Motorcycling the Driftless Area

By Pat Dillon

Wisconsin’s Driftless Area is a motorcyclist’s dream with its landscape untouched by the glacier leaving things gorgeously rolling. The area lays claim to dense forests and restored prairies, rustic roadways intersected by grand waterways like the Wisconsin and Mississippi Rivers. It has scores of wetlands and lakes that host hundreds of migrating birds and are home to even more wildlife species that stay four seasons. It’s also home to artisans whose inspiration is always in full view, a canvas that brings out awe-struck autumn riders—raw beauty rolling out with the wind at their face.

Wisconsin Scenic Byway 60 along the Wisconsin River from Sauk City ends at Wyalusing State Park where the two rivers meet. From there you can go north or south on Hwy 35, the Great River Road, and there’s no wrong choice. Most routes lead to irresistible stops, towns filled with local charm and natural areas. Spring Green along Hwy 60 is known for its artisan shops, like the Spring Green General Store, an indie boutique and cafe serving up local goods and home-cooked food for breakfast, lunch or weekend brunch. You can eat in or on the porch, or take it on the go.

Muscoda, a short jog off of Hwy 60, is where Kathy Malkasian’s Valley Ridge Art Studio offers slow-paced, creative workshops surrounded by the rich palette of autumn colors. Workshoppers can rent the farm’s American Foursquare farmhouse.

Mary McCanna is a Madison resident who says dining at Milkweed at the Spencer Family Farm in Muscoda is as unique as its location nestled in the hills 25 miles east of Valley Ridge. “It’s out in the middle of nowhere but the drive there is part of the experience,” she said. “Tables are set up throughout organic gardens, animals are all about, it’s just charming—something you’d expect to see in northern California.”

For a good Scandinavian breakfast of cheese and bread, take 61 out of Boscobel to Fennimore for Carr Valley Cheese’s award-winning Finnish-style Bread Cheese.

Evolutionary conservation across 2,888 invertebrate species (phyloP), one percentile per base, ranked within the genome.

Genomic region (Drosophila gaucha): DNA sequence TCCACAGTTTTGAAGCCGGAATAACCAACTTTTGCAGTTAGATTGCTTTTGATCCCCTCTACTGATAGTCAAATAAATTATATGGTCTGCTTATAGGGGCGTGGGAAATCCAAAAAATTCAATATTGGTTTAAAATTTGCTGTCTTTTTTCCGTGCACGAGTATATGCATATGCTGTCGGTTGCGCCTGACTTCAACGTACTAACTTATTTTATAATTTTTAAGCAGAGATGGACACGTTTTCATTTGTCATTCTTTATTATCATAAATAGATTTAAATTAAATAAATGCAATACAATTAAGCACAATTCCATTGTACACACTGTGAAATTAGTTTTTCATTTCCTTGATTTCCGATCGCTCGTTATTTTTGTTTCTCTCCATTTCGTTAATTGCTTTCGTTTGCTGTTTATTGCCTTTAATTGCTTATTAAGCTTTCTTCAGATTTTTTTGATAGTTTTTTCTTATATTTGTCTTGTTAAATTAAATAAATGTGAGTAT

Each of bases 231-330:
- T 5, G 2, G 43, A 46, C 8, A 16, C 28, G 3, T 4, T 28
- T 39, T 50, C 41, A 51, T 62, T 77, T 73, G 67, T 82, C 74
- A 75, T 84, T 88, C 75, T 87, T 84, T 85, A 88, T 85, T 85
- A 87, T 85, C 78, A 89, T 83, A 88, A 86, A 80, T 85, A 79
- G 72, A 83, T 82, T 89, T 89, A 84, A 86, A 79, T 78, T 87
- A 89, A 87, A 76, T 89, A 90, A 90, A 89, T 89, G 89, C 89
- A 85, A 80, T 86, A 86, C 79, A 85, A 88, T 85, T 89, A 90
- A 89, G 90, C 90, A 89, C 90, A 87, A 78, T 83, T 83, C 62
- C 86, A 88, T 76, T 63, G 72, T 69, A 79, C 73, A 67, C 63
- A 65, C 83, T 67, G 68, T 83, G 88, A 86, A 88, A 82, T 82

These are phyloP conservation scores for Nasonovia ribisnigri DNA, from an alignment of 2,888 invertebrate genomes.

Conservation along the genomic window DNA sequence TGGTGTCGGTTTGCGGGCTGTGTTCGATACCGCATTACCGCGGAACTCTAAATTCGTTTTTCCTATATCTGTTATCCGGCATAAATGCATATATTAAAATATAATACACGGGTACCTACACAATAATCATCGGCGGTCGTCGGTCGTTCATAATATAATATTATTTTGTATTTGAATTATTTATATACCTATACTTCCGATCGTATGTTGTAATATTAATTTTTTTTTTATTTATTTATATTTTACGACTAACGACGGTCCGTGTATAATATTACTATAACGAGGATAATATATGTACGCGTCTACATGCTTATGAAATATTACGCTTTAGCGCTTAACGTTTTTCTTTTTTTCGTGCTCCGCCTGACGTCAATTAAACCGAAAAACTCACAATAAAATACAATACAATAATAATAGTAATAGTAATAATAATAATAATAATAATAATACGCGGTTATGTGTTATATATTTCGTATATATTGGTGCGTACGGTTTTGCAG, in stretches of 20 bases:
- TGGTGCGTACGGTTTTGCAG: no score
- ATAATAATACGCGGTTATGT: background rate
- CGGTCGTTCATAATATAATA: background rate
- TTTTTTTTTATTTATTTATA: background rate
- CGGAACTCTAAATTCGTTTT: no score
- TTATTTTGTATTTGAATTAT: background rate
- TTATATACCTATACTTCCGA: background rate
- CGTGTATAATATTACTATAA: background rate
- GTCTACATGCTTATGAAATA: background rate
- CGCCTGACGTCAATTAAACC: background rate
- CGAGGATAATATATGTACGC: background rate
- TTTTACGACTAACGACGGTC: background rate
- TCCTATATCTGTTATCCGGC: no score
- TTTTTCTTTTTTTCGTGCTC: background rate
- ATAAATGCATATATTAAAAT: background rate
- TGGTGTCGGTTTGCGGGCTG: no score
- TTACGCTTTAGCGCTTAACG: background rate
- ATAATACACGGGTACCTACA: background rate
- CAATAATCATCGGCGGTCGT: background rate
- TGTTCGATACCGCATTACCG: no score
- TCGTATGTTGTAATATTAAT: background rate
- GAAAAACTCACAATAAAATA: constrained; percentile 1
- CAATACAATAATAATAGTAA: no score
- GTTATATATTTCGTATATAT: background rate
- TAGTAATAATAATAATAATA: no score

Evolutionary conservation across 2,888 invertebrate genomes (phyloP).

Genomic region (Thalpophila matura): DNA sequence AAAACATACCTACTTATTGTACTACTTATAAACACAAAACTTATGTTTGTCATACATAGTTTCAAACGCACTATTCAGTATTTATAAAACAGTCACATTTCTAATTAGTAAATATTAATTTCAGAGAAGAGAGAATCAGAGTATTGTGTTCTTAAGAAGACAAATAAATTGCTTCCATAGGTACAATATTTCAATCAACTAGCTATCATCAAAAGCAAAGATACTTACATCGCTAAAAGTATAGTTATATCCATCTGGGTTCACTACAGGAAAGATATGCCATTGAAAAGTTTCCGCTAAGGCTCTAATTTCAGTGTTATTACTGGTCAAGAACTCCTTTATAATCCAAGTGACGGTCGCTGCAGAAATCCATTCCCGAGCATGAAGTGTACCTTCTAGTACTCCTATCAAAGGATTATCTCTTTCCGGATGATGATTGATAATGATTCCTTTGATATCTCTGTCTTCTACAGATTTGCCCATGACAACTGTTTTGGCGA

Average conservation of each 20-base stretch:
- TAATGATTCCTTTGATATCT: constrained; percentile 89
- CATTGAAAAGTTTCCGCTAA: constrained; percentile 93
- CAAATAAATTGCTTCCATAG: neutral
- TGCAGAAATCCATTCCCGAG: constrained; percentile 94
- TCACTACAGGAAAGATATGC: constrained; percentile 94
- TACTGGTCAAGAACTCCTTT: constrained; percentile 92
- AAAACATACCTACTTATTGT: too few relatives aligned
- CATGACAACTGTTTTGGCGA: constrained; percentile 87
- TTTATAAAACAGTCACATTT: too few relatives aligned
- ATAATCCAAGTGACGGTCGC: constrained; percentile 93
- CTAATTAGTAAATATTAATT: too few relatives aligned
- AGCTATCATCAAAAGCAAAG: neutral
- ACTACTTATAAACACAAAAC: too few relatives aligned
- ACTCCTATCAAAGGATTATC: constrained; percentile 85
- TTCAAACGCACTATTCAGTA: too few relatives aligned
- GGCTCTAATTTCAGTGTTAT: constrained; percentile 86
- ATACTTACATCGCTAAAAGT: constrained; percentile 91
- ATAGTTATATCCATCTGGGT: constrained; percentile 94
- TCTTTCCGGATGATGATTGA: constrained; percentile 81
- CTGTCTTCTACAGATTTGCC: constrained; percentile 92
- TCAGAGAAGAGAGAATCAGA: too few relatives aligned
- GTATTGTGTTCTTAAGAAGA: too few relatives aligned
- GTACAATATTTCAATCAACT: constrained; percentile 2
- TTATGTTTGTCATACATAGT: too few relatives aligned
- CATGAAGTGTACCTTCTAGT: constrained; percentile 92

Heading back to Hwy 60 then west is Wyalusing State Park at Hwy 35, 2,638 acres including the beautiful Boscobel Bluffs overlooking the river. Then take 17 hilly miles down Hwy 35 to Potosi Brewing Company that boasts bubbling spring water underfoot, an ornate wood bar chiseled by Potosi native Gary David and a menu that incorporates Potosi beer and root beer into local ingredients. There’s also the brewery museum and the Rustic Road that heads up the Brewery Hollow Road hill then down to the river on Slazing Road at River Lane.

Motocyclists heading North on Hwy 35 will find Mississippi River jazz in downtown La Crosse at The Root Note. “There isn’t a lot of parking downtown,” says Dane Gonzoles, owner of this organic cafe that specializes in sweet and savory crepes. “Motorcyclists can fit in really small spaces to grab a quick beverage—cold beer, iced tea, coffee from Kickapoo Coffee, something refreshing.” Sunday afternoon bikers stop here for their Simple Roots series that features musicians from the Driftless Area.

There’s more music at The Historic Trempealeau Hotel, a Highway 35 delight just 22 miles outside La Crosse. Located near the Mississippi River and right next to Perrot State Park, it’s known for its live concert series, quaint historic rooms that are clean and inexpensive with authentic white-washed charm and its famous walnut burger. Farther north is Fountain City where wine aficionados go to sample wine from Driftless-grown grapes at the Seven Hawks Vineyard. Its tasting room is housed in a historic site set right across from the river.

As an alternative to these routes, head to the Rockton Bar in La Farge. The trip on Hwy 33 out of Baraboo leads right to Wildcat Mountain State Park which promises to be a splashy show of fall color and then goes through the Kickapoo Valley Reserve State Natural Area on Hwy 131, another promise of awesome autumn tones. According to Mark Frankel, a frequent Driftless biker, “Sundays the Rockton Tavern serves possibly 250 people, it’s very large and friendly, with bikes parked all over the place, the quintessential Wisconsin motorcycle culture."

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